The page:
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Epson Moverio BT-100 review

Epson's 3D headset arrives to challenge the Sony HMZ-T1

Epson Moverio BT-100 review
You might want to look into upgrading the headphones if this transparent mobile viewer is something you need


  • Impressive size image
  • Design doesn't affect peripheral vision
  • Android interface
  • Web browser supports Flash video


  • Expensive
  • Limited file formats
  • Lack of noise cancelling headphones
  • Too many cables

Picture the scene: you're in an aircraft cabin, pulling the long haul.

The colour is draining not only from your face but also from that cheap LCD screen in the seat in front of you. Suddenly a cinema screen rolls down and a 3D movie starts to play, but only to you – and you even manage to see the drinks trolley in your peripheral vision.

Forget virtual reality; Epson's newest innovation – on sale now in Japan, and destined for the UK early in 2012 – is designed to create a portable, transparent home cinema experience for bored business travellers, though there's more to it than mere movies.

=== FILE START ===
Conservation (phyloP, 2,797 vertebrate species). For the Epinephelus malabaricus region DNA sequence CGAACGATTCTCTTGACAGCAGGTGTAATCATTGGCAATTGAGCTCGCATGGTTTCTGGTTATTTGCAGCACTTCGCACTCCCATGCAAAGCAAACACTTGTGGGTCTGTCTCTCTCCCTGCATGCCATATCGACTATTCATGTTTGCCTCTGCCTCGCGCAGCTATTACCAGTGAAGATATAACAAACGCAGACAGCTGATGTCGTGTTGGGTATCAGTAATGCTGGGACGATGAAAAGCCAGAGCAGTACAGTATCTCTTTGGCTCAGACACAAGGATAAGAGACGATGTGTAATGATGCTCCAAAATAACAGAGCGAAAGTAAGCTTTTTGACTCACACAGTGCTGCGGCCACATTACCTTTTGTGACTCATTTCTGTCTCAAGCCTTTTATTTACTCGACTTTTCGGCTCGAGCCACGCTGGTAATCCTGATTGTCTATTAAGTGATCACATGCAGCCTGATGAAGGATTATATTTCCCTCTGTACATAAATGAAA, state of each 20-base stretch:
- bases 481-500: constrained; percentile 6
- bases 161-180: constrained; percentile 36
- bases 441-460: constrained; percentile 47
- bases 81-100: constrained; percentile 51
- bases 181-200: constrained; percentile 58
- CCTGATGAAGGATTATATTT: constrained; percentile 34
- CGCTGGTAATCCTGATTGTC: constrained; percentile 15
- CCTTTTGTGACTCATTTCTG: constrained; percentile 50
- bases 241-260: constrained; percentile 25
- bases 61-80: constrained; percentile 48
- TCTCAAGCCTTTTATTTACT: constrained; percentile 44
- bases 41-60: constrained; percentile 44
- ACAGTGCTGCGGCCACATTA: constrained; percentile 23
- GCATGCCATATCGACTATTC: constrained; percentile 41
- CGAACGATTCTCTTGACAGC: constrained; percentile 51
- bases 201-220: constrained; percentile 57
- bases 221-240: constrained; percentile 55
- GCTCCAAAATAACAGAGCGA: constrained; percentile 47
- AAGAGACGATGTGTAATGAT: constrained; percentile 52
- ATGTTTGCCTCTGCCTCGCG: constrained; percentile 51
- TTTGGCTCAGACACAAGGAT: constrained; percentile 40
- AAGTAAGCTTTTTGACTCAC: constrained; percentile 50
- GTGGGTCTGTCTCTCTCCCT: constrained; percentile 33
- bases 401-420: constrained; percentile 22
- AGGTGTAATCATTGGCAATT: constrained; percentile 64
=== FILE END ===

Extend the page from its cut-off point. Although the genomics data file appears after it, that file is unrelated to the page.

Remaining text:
Armed with a Wi-Fi connection, the Moverio BT-100 can get online, and though it's not possible to download apps and games, its browser does support Adobe Flash video (as well as MPEG and H-264 videos manually transferred via a PC).

The BT-100 runs an Android operating system. Version 2.2, to be exact, though it's customised so much that it will be unfamiliar to most. It is controlled using a touch sensitive trackpad, which also houses a 4GB SD card to go with the internal 1GB of memory.

Battery life is rated at about six hours, and the product ships with a neat black carry case (though the whole package is rather large).

business travelers

As a portable home cinema, the BT-100 is rather behind the times in featuring a 960x540 pixel resolution for each eye, which is a quarter the resolution of a full HD image.

Is the BT-100 a direct rival to Sony's HMZ-T1? It's bound to be endlessly compared, but they're different beasts; the HMZ-T1 is about total immersion, and probably has a gaming future, while the lighter BT-100 is more mobile (the clue is in the 'Moverio' moniker) and doesn't give such a closed experience.

In short, Epson's effort is no 'Personal 3D Viewer' – it's actually marketed as the 'first consumer see-through mobile viewer'.